Linked by Thom Holwerda on Wed 25th Jul 2012 22:18 UTC
OSNews, Generic OSes The article I'm about to link to, by Oliver Reichenstein, is pretty terrible, but it's a good way for me to bring up something I've been meaning to talk about. First, the article: "Apple has been working on its file system and with iOS it had almost killed the concept of folders - before reintroducing them with a peculiar restriction: only one level! With Mountain Lion it brings its one folder level logic to OSX. What could be the reason for such a restrictive measure?" So, where does this crusade against directory structures (not file systems, as the article aggravatingly keeps stating) come from?
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RE[2]: Oliver has lost it.
by UltraZelda64 on Thu 26th Jul 2012 07:25 UTC in reply to "RE: Oliver has lost it."
UltraZelda64
Member since:
2006-12-05

When people have to deal with the actual filesystem on the disk, they get confused, because C: is the real root of the filesystem, and 'Desktop' and 'My Documents' are buried several levels deep.

The fact that they're "buried" is not so bad. Hell, look at Linux and its typical directories:

/: Root file system
/home/user: User's home directory
/home/user/Document's: User's documents
/home/user/Music: User's music
/home/user/Pictures: User's pictures
/home/user/Videos: User's videos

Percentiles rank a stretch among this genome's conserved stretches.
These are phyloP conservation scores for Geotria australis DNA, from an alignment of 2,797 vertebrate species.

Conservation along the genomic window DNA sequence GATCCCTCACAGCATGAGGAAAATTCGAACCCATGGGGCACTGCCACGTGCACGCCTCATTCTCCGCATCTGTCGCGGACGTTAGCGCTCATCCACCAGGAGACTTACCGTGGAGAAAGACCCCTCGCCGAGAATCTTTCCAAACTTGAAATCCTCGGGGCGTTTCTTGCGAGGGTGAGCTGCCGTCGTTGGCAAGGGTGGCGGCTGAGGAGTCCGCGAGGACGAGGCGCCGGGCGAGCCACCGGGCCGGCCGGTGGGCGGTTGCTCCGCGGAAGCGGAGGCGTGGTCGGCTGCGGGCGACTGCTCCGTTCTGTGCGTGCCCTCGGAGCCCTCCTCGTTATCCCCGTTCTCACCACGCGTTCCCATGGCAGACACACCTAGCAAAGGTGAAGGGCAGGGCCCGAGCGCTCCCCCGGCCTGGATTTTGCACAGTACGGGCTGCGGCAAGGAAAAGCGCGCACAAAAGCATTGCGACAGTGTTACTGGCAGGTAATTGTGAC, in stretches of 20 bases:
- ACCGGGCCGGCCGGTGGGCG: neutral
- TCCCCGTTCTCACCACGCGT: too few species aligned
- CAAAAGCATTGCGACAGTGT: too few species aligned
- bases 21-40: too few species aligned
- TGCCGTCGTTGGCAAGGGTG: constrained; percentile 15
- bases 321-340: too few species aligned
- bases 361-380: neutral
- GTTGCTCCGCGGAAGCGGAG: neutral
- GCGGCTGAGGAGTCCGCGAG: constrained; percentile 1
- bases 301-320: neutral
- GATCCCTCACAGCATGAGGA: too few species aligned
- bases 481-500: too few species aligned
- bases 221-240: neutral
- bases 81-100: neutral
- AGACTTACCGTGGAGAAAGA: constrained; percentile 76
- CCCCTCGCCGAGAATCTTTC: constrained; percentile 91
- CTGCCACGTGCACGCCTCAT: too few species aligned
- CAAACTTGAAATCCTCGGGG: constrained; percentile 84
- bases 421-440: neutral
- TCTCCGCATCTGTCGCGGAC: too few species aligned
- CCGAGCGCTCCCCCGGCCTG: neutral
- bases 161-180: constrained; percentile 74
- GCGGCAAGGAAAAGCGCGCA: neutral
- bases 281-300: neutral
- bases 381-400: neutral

...etc...

They're "buried" (not in the top level directory), but it's relatively simplified and makes perfect sense to me... completely logical and easy to remember. Windows Vista, as shitty as it was, did make some improvements here though, I have to admit ("C:\Users\User Name" instead of "C:\Documents and Settings\User Name"

But you're wrong about C: being the "real" root of the file system. It's only the root of what is most commonly the system drive in Windows and DOS before it, which is usually set up to be a whole disk but can sometimes be a smaller partition. Every hard drive partition, CD/DVD-ROM disc and USB drive has its own root file system. In UNIX/Linux, there is one virtual filesystem under which *everything* resides.

Reply Parent Score: 4

RE[3]: Oliver has lost it.
by daedalus on Thu 26th Jul 2012 08:58 in reply to "RE[2]: Oliver has lost it."
daedalus Member since:
2011-01-14

Indeed, Linux is guilty of the the same sort of confusion, and more so when you look at system files! I still admire the Amiga way of arranging things. It keeps each device separate, so the highest point in the file system is just a list of devices. This also corresponds to the desktop, which contains all the attached drives and can hold shortcuts, but isn't actually a directory. It's just a fancy list of devices. Very intuitive and very quick to grasp.